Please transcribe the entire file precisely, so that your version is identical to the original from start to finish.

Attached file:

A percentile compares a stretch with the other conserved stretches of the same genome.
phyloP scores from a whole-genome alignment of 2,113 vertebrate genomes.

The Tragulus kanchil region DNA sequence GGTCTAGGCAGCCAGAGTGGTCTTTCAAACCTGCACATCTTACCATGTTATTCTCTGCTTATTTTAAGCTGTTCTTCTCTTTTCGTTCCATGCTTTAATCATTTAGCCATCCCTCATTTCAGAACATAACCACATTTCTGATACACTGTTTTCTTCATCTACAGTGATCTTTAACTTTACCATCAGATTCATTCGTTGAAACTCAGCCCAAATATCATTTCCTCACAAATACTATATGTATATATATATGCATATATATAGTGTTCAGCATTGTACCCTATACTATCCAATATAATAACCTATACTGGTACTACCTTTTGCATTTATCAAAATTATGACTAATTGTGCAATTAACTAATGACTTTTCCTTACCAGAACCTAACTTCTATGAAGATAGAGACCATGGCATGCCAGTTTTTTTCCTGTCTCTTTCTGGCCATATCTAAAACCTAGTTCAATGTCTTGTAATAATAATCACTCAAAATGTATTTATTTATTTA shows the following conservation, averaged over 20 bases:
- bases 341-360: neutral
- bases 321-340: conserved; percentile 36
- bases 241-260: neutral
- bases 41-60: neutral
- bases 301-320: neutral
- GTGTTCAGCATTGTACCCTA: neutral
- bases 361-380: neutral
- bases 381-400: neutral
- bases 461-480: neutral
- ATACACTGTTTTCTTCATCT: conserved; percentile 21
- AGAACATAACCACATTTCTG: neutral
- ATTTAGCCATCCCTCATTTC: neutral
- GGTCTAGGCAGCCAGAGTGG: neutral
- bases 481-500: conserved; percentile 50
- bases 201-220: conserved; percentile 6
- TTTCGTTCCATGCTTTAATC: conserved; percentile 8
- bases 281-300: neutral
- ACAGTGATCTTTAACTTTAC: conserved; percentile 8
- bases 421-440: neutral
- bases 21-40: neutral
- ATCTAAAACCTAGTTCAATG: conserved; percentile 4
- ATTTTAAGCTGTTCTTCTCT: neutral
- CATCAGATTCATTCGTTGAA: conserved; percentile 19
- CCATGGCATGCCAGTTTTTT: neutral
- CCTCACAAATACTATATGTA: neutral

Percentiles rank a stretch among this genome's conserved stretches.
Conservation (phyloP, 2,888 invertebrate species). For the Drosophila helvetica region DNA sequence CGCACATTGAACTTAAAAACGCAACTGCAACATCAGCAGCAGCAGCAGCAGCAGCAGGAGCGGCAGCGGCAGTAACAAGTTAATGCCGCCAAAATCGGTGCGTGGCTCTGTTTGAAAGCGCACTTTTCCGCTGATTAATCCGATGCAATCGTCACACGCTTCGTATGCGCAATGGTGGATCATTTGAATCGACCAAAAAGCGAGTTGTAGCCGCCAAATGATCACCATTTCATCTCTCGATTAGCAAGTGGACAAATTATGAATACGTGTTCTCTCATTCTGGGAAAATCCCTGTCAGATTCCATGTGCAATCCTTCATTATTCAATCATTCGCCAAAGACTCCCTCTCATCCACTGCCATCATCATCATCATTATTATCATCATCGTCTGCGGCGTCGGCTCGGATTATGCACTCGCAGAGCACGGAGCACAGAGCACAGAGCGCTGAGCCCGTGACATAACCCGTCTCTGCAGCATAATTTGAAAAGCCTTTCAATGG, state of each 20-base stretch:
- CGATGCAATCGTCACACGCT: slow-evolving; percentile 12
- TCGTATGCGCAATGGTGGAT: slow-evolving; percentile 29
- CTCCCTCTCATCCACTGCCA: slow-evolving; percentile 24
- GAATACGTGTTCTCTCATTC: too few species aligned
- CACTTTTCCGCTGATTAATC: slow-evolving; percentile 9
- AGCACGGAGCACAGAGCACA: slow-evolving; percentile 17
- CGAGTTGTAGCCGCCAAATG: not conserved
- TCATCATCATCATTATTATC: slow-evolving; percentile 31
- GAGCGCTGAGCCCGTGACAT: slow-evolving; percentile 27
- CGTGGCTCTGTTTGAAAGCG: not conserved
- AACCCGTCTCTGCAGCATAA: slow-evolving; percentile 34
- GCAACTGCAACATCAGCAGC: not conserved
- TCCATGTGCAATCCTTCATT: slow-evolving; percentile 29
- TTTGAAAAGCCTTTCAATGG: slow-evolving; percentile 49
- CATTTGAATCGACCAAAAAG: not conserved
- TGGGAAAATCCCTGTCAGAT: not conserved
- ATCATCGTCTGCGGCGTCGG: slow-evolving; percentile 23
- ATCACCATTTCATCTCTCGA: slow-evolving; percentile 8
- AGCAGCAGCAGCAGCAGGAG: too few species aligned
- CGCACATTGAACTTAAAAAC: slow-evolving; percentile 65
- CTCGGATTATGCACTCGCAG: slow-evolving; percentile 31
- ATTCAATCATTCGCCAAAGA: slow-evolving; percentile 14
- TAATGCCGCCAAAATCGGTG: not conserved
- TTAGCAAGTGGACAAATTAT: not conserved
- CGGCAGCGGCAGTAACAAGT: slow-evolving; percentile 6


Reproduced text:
A percentile compares a stretch with the other conserved stretches of the same genome.
phyloP scores from a whole-genome alignment of 2,113 vertebrate genomes.

The Tragulus kanchil region DNA sequence GGTCTAGGCAGCCAGAGTGGTCTTTCAAACCTGCACATCTTACCATGTTATTCTCTGCTTATTTTAAGCTGTTCTTCTCTTTTCGTTCCATGCTTTAATCATTTAGCCATCCCTCATTTCAGAACATAACCACATTTCTGATACACTGTTTTCTTCATCTACAGTGATCTTTAACTTTACCATCAGATTCATTCGTTGAAACTCAGCCCAAATATCATTTCCTCACAAATACTATATGTATATATATATGCATATATATAGTGTTCAGCATTGTACCCTATACTATCCAATATAATAACCTATACTGGTACTACCTTTTGCATTTATCAAAATTATGACTAATTGTGCAATTAACTAATGACTTTTCCTTACCAGAACCTAACTTCTATGAAGATAGAGACCATGGCATGCCAGTTTTTTTCCTGTCTCTTTCTGGCCATATCTAAAACCTAGTTCAATGTCTTGTAATAATAATCACTCAAAATGTATTTATTTATTTA shows the following conservation, averaged over 20 bases:
- bases 341-360: neutral
- bases 321-340: conserved; percentile 36
- bases 241-260: neutral
- bases 41-60: neutral
- bases 301-320: neutral
- GTGTTCAGCATTGTACCCTA: neutral
- bases 361-380: neutral
- bases 381-400: neutral
- bases 461-480: neutral
- ATACACTGTTTTCTTCATCT: conserved; percentile 21
- AGAACATAACCACATTTCTG: neutral
- ATTTAGCCATCCCTCATTTC: neutral
- GGTCTAGGCAGCCAGAGTGG: neutral
- bases 481-500: conserved; percentile 50
- bases 201-220: conserved; percentile 6
- TTTCGTTCCATGCTTTAATC: conserved; percentile 8
- bases 281-300: neutral
- ACAGTGATCTTTAACTTTAC: conserved; percentile 8
- bases 421-440: neutral
- bases 21-40: neutral
- ATCTAAAACCTAGTTCAATG: conserved; percentile 4
- ATTTTAAGCTGTTCTTCTCT: neutral
- CATCAGATTCATTCGTTGAA: conserved; percentile 19
- CCATGGCATGCCAGTTTTTT: neutral
- CCTCACAAATACTATATGTA: neutral

Percentiles rank a stretch among this genome's conserved stretches.
Conservation (phyloP, 2,888 invertebrate species). For the Drosophila helvetica region DNA sequence CGCACATTGAACTTAAAAACGCAACTGCAACATCAGCAGCAGCAGCAGCAGCAGCAGGAGCGGCAGCGGCAGTAACAAGTTAATGCCGCCAAAATCGGTGCGTGGCTCTGTTTGAAAGCGCACTTTTCCGCTGATTAATCCGATGCAATCGTCACACGCTTCGTATGCGCAATGGTGGATCATTTGAATCGACCAAAAAGCGAGTTGTAGCCGCCAAATGATCACCATTTCATCTCTCGATTAGCAAGTGGACAAATTATGAATACGTGTTCTCTCATTCTGGGAAAATCCCTGTCAGATTCCATGTGCAATCCTTCATTATTCAATCATTCGCCAAAGACTCCCTCTCATCCACTGCCATCATCATCATCATTATTATCATCATCGTCTGCGGCGTCGGCTCGGATTATGCACTCGCAGAGCACGGAGCACAGAGCACAGAGCGCTGAGCCCGTGACATAACCCGTCTCTGCAGCATAATTTGAAAAGCCTTTCAATGG, state of each 20-base stretch:
- CGATGCAATCGTCACACGCT: slow-evolving; percentile 12
- TCGTATGCGCAATGGTGGAT: slow-evolving; percentile 29
- CTCCCTCTCATCCACTGCCA: slow-evolving; percentile 24
- GAATACGTGTTCTCTCATTC: too few species aligned
- CACTTTTCCGCTGATTAATC: slow-evolving; percentile 9
- AGCACGGAGCACAGAGCACA: slow-evolving; percentile 17
- CGAGTTGTAGCCGCCAAATG: not conserved
- TCATCATCATCATTATTATC: slow-evolving; percentile 31
- GAGCGCTGAGCCCGTGACAT: slow-evolving; percentile 27
- CGTGGCTCTGTTTGAAAGCG: not conserved
- AACCCGTCTCTGCAGCATAA: slow-evolving; percentile 34
- GCAACTGCAACATCAGCAGC: not conserved
- TCCATGTGCAATCCTTCATT: slow-evolving; percentile 29
- TTTGAAAAGCCTTTCAATGG: slow-evolving; percentile 49
- CATTTGAATCGACCAAAAAG: not conserved
- TGGGAAAATCCCTGTCAGAT: not conserved
- ATCATCGTCTGCGGCGTCGG: slow-evolving; percentile 23
- ATCACCATTTCATCTCTCGA: slow-evolving; percentile 8
- AGCAGCAGCAGCAGCAGGAG: too few species aligned
- CGCACATTGAACTTAAAAAC: slow-evolving; percentile 65
- CTCGGATTATGCACTCGCAG: slow-evolving; percentile 31
- ATTCAATCATTCGCCAAAGA: slow-evolving; percentile 14
- TAATGCCGCCAAAATCGGTG: not conserved
- TTAGCAAGTGGACAAATTAT: not conserved
- CGGCAGCGGCAGTAACAAGT: slow-evolving; percentile 6